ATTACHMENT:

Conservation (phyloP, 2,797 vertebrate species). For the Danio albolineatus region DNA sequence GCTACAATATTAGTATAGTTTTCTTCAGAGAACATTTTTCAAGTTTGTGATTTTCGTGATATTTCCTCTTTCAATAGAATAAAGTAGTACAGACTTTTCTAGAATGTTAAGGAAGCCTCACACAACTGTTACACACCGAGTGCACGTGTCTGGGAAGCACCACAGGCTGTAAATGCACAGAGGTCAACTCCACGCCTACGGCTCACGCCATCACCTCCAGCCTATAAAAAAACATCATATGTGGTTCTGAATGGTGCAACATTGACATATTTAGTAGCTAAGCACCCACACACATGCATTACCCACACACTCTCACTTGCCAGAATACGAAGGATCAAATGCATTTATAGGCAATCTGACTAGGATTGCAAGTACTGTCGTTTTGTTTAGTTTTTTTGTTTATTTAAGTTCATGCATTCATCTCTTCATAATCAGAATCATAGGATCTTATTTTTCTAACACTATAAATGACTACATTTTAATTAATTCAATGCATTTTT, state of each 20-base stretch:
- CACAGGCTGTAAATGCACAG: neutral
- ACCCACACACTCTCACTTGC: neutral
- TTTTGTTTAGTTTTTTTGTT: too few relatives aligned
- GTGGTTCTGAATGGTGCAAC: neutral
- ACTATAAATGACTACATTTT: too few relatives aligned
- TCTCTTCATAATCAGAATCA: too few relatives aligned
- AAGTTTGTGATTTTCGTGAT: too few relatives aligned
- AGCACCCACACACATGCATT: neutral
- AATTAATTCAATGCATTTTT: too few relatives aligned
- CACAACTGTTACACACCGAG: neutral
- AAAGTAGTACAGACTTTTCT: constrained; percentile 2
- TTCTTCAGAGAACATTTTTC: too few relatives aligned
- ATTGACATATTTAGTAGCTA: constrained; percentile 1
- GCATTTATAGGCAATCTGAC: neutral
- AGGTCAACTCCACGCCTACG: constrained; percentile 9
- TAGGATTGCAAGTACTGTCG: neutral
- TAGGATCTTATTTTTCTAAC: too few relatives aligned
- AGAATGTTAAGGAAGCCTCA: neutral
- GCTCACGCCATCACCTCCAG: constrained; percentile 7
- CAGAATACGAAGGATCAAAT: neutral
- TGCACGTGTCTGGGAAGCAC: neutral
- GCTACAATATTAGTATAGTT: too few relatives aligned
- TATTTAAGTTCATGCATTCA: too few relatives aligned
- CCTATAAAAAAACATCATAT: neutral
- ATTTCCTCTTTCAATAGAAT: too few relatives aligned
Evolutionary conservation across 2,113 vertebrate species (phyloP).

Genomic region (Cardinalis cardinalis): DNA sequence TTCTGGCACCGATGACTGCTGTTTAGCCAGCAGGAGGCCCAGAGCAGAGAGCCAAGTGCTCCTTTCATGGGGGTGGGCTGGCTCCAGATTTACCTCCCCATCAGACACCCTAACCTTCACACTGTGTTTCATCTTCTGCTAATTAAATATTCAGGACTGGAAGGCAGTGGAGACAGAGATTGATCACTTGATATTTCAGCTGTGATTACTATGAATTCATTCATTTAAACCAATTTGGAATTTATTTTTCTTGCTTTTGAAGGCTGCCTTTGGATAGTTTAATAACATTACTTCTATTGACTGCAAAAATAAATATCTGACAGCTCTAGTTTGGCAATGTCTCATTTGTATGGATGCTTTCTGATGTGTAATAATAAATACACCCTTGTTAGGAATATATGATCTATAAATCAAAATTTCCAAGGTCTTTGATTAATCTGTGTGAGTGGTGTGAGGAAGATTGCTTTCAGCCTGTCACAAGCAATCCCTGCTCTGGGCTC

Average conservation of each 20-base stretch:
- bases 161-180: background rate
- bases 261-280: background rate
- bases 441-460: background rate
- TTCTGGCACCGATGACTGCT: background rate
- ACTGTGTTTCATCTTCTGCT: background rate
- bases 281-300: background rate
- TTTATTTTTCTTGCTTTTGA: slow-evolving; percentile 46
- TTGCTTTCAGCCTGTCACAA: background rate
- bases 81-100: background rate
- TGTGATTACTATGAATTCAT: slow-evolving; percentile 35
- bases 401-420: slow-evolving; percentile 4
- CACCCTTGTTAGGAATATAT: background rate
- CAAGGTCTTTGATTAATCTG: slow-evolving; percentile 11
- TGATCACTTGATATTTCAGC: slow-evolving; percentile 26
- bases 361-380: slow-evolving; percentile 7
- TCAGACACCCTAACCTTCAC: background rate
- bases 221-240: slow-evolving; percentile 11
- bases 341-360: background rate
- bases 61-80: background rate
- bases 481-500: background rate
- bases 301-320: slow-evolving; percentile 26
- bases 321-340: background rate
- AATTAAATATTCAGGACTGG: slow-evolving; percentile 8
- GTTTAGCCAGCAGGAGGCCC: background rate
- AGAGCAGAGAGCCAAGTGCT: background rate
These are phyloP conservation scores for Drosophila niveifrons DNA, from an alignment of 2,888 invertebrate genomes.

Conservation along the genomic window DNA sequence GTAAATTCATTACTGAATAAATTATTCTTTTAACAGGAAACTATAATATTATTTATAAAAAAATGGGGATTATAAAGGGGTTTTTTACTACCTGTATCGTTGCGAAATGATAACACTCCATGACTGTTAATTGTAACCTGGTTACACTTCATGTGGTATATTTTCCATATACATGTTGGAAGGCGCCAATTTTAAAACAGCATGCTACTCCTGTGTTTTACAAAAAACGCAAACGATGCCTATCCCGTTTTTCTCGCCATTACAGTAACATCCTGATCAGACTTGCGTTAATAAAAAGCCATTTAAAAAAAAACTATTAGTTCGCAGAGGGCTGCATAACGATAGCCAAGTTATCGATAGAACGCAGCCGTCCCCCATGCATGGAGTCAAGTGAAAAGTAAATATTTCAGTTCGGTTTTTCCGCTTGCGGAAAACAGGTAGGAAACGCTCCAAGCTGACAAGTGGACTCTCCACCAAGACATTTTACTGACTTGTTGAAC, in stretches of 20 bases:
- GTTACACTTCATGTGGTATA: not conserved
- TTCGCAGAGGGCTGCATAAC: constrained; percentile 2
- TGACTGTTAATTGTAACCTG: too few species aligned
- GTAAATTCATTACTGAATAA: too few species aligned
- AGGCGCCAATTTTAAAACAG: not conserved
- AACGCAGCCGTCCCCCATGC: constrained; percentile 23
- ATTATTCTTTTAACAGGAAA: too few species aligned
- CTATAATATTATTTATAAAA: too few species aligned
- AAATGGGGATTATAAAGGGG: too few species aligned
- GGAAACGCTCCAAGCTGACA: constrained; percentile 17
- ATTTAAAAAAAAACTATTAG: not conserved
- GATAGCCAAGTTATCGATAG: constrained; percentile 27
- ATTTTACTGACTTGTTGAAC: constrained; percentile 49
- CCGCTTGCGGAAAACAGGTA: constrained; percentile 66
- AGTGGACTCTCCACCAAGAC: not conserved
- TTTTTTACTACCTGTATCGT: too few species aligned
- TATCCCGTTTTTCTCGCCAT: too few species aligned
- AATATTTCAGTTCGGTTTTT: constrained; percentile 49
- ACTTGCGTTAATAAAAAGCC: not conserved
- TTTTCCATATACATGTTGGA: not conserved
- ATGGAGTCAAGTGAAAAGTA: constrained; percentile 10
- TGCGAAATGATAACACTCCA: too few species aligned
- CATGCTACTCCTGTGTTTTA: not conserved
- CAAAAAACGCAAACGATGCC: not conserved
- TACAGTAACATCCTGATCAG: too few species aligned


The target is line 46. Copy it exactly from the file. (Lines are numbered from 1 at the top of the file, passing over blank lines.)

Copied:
- bases 221-240: slow-evolving; percentile 11